chemical industry

2020 Vision for Chemicals

December 18, 2019
As we approach year end, it is only natural to ponder the future. I find this exercise helpful every year, using a calendar trigger to assess future strategies and opportunities. A vision for 2020 seems particularly appropriate, especially for rapidly moving digital transformation activities in the chemical industry. Key opportunities for chemical companies revolve around addressing the challenges of sustainability targets, especially regarding circular economy metrics, waste reduction, and the shift from batch to continuous production processes. 

The chemical industry has been behind many industries in its digital transformation but has been making rapid progress and learning from the experience in more advanced sectors, like banking and retail. Most leading chemical companies now have some type of digital initiative and, as early adopters have displayed success, many senior leaders are establishing – and driving – digital strategies. Most of these early efforts have targeted operational excellence, but some companies are beginning to integrate new digital-based businesses while also seeing the value that digital solutions bring to sustainability efforts. 

Improving Sustainability With Digital Solutions

A report released last month by the European Technology Platform for Sustainable Chemistry reinforces the value of digital solutions in enabling sustainability efforts. In the report, Innovation Priorities for EU and Global Challenges, the authors noted, “Digitalisation will be a source and driver of transformational change across the chemical industry, with an emphasis on safety, operational excellence and sustainability”. The report also highlighted that, “digital technologies have the potential to reduce CO2 emissions by 60-100 million tonnes and avoid 2,000 to 3,000 injuries over the next decade.”

Sustainability is top of mind for many companies as we move into 2020 and digital solutions have a key role in driving progress in this area. These technologies help to deliver on energy and waste reduction targets, improve workforce effectiveness and satisfaction by providing capabilities for success, and give businesses the flexibility to respond quickly in volatile markets. 

One tool to structure and assess sustainability efforts is the concept of the “circular economy.” Circularity in this context means balancing the ability to achieve economic growth via the consumption of natural resources with consideration of the entire product lifecycle. The most obvious reference point today is using recycled plastics to make new products. This activity is limited by effective collection after use, but also by several technology constraints. That is, most recycled material is in fact “downcycled,” meaning that the plastic is used in a less valuable application than the original.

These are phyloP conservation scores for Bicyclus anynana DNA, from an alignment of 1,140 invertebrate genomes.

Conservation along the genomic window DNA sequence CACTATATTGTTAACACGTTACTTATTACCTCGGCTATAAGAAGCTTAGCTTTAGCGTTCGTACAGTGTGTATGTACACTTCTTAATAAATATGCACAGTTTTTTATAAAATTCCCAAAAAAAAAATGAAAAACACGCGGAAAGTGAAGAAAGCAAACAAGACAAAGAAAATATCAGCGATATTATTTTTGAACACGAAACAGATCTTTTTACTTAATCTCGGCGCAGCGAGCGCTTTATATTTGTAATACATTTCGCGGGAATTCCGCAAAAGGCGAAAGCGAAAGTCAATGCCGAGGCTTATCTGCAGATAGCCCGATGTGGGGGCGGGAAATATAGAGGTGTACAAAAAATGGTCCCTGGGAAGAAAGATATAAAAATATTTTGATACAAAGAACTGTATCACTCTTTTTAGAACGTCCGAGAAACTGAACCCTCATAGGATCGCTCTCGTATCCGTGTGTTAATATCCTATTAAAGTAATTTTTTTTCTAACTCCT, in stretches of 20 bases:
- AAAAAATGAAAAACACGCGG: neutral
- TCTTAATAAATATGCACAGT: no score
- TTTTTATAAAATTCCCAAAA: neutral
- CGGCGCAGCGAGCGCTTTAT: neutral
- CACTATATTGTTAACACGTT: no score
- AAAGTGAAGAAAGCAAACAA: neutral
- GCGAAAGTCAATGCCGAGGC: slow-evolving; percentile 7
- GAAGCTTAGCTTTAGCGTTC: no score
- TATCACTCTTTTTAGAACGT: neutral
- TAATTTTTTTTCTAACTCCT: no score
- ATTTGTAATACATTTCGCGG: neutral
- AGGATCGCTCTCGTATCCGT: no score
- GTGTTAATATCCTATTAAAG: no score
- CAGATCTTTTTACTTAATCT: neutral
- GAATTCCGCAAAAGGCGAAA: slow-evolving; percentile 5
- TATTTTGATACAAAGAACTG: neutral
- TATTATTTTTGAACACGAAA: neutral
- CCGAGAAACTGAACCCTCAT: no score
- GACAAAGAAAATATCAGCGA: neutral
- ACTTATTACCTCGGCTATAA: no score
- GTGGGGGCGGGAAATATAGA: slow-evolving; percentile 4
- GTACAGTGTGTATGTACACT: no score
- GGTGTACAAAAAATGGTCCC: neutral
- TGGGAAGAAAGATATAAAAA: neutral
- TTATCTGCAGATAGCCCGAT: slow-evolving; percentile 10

To change the cycle, several companies are pursuing depolymerization processes to deconstruct the plastics back to their base raw materials — an approach often referred to as molecular or chemical recycling — allowing for the same high-quality product to be produced again. However, most of these processes are inefficient and can only be executed on a small scale. Many companies are investing significant effort to improve this approach. These processes will need further development to be competitive solutions for the global market. Modeling software is a critical tool to boost the speed and efficiency of these experiments and to optimize commercial processes.

Reducing Waste in Manufacturing

Chemical producers are also focusing on waste reduction in manufacturing processes. Ensuring on-spec production is particularly challenging for complex specialty chemical business, and related losses of energy and raw material can have a significant financial and environmental impact. Leading companies are using multivariate tools to analyze interrelated operational data to identify and eliminate sources of process variability and boost production quality. Businesses apply this analysis to batch and continuous processes to ensure more production that meets specification.

Batch processing offers more opportunities for improvement. Many specialty chemicals and pharmaceutical products use batch processes for significant control over the reaction conditions and composition. However, the control advantages also make this approach more time-consuming and expensive when compared to continuous processes. Many companies are considering this switch, where possible, with an eye to maintaining high quality and performance. Modelling software can be very helpful in designing new continuous processes to make specialty products, and to shorten the time-to-market for new products and processes. Additionally, ongoing improvement in advanced process control capabilities can provide confidence to producers as they shift to continuous processes. 

A Japanese pharmaceutical company recently reported success using simulation software to convert an existing batch process to continuous, reducing processing time from 8 hours to just 20 minutes while also lowering product impurities. 

Digitalization projects have the potential to deliver substantial value and leading companies have already made significant gains with their initial investments in advanced technologies. I think 2020 will be a pivotal year for the industry as many more organization make progress along their own digitalization journeys.

Learn more in the article “Digitalization: The Next Step in Chemicals Excellence.”

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